Anderson-Wallace v. Rusk
Anderson-Wallace v. Rusk, 2021 UT App 10 (Appleby, J.)
Wallace was killed when a semi-truck mirror hit his head as he walked in the street past midnight. His body was found on the fog line of the right shoulder. He was intoxicated. His family filed a wrongful death suit seeking damages. Defendants—driver and her employer—claimed Wallace darted out into the road and that he was inside the driver’s lane when he was hit. The trial court omitted evidence that Walker’s BAC was 0.17, that he drank too often, and expert testimony on the effects of alcohol concluding that evidence would unfairly prejudice plaintiff’s case under Utah Rules of Evidence rule 403. The trial court also excluded plaintiff’s evidence of economic damages. The jury apportioned 75% of the fault to Defendants and awarded Wallace’s family $1.875 million in non-economic damages. Defendants appealed. The Utah Court of Appeals reversed, holding:
- As a matter of statutory interpretation, under Utah Code § 78A-7-118(3), an appeal to the district court from a negotiated plea in justice court does not vacate or void the judgement of the justice court. Under the plain language of the statute, the judgment persists, but may be stayed pending the defendant’s appeal to district court. If the appeal is withdrawn prior to the district court entering a final judgment, the judgment entered by the justice court remains the final judgment in the case. Accordingly, the Court remanded with instructions to reinstate Ms. Kamoe’s original judgment.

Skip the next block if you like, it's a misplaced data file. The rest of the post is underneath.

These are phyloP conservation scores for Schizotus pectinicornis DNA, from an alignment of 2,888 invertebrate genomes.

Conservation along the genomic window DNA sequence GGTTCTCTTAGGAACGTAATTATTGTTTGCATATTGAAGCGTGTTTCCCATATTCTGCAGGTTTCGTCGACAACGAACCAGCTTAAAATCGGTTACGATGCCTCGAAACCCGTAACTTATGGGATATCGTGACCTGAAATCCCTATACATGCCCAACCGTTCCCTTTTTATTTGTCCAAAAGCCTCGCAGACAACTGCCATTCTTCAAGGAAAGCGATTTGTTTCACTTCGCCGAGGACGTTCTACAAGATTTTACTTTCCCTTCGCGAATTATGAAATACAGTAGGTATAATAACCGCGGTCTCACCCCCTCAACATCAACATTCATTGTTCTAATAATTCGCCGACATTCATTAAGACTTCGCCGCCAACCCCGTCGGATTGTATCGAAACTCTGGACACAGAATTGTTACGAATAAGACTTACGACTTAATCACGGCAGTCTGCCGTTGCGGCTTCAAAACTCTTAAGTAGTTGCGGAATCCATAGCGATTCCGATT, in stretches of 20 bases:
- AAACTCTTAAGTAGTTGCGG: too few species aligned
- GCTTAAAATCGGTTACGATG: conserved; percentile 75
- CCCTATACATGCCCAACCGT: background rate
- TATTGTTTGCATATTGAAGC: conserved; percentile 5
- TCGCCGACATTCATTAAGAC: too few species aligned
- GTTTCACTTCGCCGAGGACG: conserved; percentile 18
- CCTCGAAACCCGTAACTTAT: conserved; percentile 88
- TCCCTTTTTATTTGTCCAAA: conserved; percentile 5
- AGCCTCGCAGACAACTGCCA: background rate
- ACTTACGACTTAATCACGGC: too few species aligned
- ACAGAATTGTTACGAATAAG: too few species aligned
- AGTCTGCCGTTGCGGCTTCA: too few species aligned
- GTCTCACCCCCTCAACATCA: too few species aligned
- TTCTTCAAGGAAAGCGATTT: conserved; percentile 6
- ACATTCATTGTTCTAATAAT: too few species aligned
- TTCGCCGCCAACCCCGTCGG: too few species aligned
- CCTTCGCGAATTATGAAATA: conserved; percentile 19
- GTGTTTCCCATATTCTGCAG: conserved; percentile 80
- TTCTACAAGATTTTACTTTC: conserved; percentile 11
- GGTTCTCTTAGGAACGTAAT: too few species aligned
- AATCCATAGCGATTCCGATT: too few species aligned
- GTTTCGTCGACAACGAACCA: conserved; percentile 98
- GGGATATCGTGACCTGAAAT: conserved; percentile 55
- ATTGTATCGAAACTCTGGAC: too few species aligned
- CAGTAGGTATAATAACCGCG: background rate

- The district court exceeded its discretion when it omitted evidence of Wallace’s BAC, his struggle with alcohol, and expert testimony regarding the effects of alcohol. First, the evidence was highly probative to the question of whether Wallace ran out into the lane of travel or whether the accident occurred on the shoulder, as well as to question of damages. Second, the evidence did not create an undue tendency to suggest decision on an improper basis. Therefore, the danger of unfair prejudice did not substantially outweigh the highly probative value of the evidence. Finally, the exclusion of this evidence harmed the defendant.
- Practice point: Plaintiff’s counsel’s comments about Wallace’s earning capacity during closing arguments were not improper because Defendants opened the door by offering evidence of Wallace’s hourly wage during trial.